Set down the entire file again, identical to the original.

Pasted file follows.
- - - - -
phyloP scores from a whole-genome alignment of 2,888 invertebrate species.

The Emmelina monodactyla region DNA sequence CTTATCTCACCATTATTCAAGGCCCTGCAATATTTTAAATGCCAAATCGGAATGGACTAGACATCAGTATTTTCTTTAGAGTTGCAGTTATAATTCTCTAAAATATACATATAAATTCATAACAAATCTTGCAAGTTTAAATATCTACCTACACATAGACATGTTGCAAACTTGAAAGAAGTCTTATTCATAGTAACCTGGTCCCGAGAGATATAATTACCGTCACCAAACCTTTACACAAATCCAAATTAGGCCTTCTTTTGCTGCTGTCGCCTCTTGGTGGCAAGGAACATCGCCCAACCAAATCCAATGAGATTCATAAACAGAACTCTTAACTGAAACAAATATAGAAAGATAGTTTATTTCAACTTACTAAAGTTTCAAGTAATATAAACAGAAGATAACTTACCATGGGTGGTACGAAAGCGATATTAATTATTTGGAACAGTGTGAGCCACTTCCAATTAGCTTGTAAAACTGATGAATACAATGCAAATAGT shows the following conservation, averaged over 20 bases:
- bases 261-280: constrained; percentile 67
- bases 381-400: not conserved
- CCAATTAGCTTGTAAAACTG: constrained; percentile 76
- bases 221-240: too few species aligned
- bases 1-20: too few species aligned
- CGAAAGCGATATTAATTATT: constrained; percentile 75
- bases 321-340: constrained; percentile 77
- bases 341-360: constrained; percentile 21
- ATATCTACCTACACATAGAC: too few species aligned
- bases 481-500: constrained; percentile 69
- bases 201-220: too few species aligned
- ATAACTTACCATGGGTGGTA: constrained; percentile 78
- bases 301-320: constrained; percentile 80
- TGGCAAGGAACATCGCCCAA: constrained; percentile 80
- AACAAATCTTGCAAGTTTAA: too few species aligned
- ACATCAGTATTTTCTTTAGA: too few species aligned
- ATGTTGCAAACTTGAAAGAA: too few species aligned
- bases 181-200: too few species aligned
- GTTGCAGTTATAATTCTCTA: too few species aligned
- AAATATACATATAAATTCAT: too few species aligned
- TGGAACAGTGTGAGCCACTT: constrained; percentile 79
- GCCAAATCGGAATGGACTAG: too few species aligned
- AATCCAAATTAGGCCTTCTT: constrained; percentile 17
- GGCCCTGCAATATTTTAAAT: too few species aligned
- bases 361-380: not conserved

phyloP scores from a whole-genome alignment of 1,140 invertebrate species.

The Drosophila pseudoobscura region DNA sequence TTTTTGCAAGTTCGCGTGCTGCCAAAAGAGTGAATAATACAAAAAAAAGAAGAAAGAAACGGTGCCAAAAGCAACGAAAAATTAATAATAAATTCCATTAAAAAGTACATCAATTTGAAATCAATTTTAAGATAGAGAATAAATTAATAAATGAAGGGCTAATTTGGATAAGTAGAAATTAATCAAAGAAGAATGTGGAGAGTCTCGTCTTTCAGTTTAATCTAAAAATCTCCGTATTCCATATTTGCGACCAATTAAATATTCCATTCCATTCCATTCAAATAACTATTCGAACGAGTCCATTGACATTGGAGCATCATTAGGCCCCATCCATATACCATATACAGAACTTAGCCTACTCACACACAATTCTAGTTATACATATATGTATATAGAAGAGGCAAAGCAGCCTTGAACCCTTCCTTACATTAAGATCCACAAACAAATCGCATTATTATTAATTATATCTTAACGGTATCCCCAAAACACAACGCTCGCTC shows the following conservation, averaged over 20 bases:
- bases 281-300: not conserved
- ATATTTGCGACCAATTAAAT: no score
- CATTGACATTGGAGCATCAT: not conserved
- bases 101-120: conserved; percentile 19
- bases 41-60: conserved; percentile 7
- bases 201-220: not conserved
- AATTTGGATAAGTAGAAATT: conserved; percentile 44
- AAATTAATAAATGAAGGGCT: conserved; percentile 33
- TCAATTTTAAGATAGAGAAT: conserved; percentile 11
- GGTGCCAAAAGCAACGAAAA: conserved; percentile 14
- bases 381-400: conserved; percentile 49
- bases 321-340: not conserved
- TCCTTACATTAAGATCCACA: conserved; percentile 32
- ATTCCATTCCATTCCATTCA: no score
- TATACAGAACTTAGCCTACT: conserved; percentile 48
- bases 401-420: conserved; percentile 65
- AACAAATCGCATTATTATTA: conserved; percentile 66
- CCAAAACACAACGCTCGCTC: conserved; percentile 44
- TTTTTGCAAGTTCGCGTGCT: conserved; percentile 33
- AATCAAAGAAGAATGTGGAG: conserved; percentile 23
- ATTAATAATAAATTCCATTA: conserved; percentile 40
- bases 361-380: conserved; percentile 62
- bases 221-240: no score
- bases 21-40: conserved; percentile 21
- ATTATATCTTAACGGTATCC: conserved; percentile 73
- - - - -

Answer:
phyloP scores from a whole-genome alignment of 2,888 invertebrate species.

The Emmelina monodactyla region DNA sequence CTTATCTCACCATTATTCAAGGCCCTGCAATATTTTAAATGCCAAATCGGAATGGACTAGACATCAGTATTTTCTTTAGAGTTGCAGTTATAATTCTCTAAAATATACATATAAATTCATAACAAATCTTGCAAGTTTAAATATCTACCTACACATAGACATGTTGCAAACTTGAAAGAAGTCTTATTCATAGTAACCTGGTCCCGAGAGATATAATTACCGTCACCAAACCTTTACACAAATCCAAATTAGGCCTTCTTTTGCTGCTGTCGCCTCTTGGTGGCAAGGAACATCGCCCAACCAAATCCAATGAGATTCATAAACAGAACTCTTAACTGAAACAAATATAGAAAGATAGTTTATTTCAACTTACTAAAGTTTCAAGTAATATAAACAGAAGATAACTTACCATGGGTGGTACGAAAGCGATATTAATTATTTGGAACAGTGTGAGCCACTTCCAATTAGCTTGTAAAACTGATGAATACAATGCAAATAGT shows the following conservation, averaged over 20 bases:
- bases 261-280: constrained; percentile 67
- bases 381-400: not conserved
- CCAATTAGCTTGTAAAACTG: constrained; percentile 76
- bases 221-240: too few species aligned
- bases 1-20: too few species aligned
- CGAAAGCGATATTAATTATT: constrained; percentile 75
- bases 321-340: constrained; percentile 77
- bases 341-360: constrained; percentile 21
- ATATCTACCTACACATAGAC: too few species aligned
- bases 481-500: constrained; percentile 69
- bases 201-220: too few species aligned
- ATAACTTACCATGGGTGGTA: constrained; percentile 78
- bases 301-320: constrained; percentile 80
- TGGCAAGGAACATCGCCCAA: constrained; percentile 80
- AACAAATCTTGCAAGTTTAA: too few species aligned
- ACATCAGTATTTTCTTTAGA: too few species aligned
- ATGTTGCAAACTTGAAAGAA: too few species aligned
- bases 181-200: too few species aligned
- GTTGCAGTTATAATTCTCTA: too few species aligned
- AAATATACATATAAATTCAT: too few species aligned
- TGGAACAGTGTGAGCCACTT: constrained; percentile 79
- GCCAAATCGGAATGGACTAG: too few species aligned
- AATCCAAATTAGGCCTTCTT: constrained; percentile 17
- GGCCCTGCAATATTTTAAAT: too few species aligned
- bases 361-380: not conserved

phyloP scores from a whole-genome alignment of 1,140 invertebrate species.

The Drosophila pseudoobscura region DNA sequence TTTTTGCAAGTTCGCGTGCTGCCAAAAGAGTGAATAATACAAAAAAAAGAAGAAAGAAACGGTGCCAAAAGCAACGAAAAATTAATAATAAATTCCATTAAAAAGTACATCAATTTGAAATCAATTTTAAGATAGAGAATAAATTAATAAATGAAGGGCTAATTTGGATAAGTAGAAATTAATCAAAGAAGAATGTGGAGAGTCTCGTCTTTCAGTTTAATCTAAAAATCTCCGTATTCCATATTTGCGACCAATTAAATATTCCATTCCATTCCATTCAAATAACTATTCGAACGAGTCCATTGACATTGGAGCATCATTAGGCCCCATCCATATACCATATACAGAACTTAGCCTACTCACACACAATTCTAGTTATACATATATGTATATAGAAGAGGCAAAGCAGCCTTGAACCCTTCCTTACATTAAGATCCACAAACAAATCGCATTATTATTAATTATATCTTAACGGTATCCCCAAAACACAACGCTCGCTC shows the following conservation, averaged over 20 bases:
- bases 281-300: not conserved
- ATATTTGCGACCAATTAAAT: no score
- CATTGACATTGGAGCATCAT: not conserved
- bases 101-120: conserved; percentile 19
- bases 41-60: conserved; percentile 7
- bases 201-220: not conserved
- AATTTGGATAAGTAGAAATT: conserved; percentile 44
- AAATTAATAAATGAAGGGCT: conserved; percentile 33
- TCAATTTTAAGATAGAGAAT: conserved; percentile 11
- GGTGCCAAAAGCAACGAAAA: conserved; percentile 14
- bases 381-400: conserved; percentile 49
- bases 321-340: not conserved
- TCCTTACATTAAGATCCACA: conserved; percentile 32
- ATTCCATTCCATTCCATTCA: no score
- TATACAGAACTTAGCCTACT: conserved; percentile 48
- bases 401-420: conserved; percentile 65
- AACAAATCGCATTATTATTA: conserved; percentile 66
- CCAAAACACAACGCTCGCTC: conserved; percentile 44
- TTTTTGCAAGTTCGCGTGCT: conserved; percentile 33
- AATCAAAGAAGAATGTGGAG: conserved; percentile 23
- ATTAATAATAAATTCCATTA: conserved; percentile 40
- bases 361-380: conserved; percentile 62
- bases 221-240: no score
- bases 21-40: conserved; percentile 21
- ATTATATCTTAACGGTATCC: conserved; percentile 73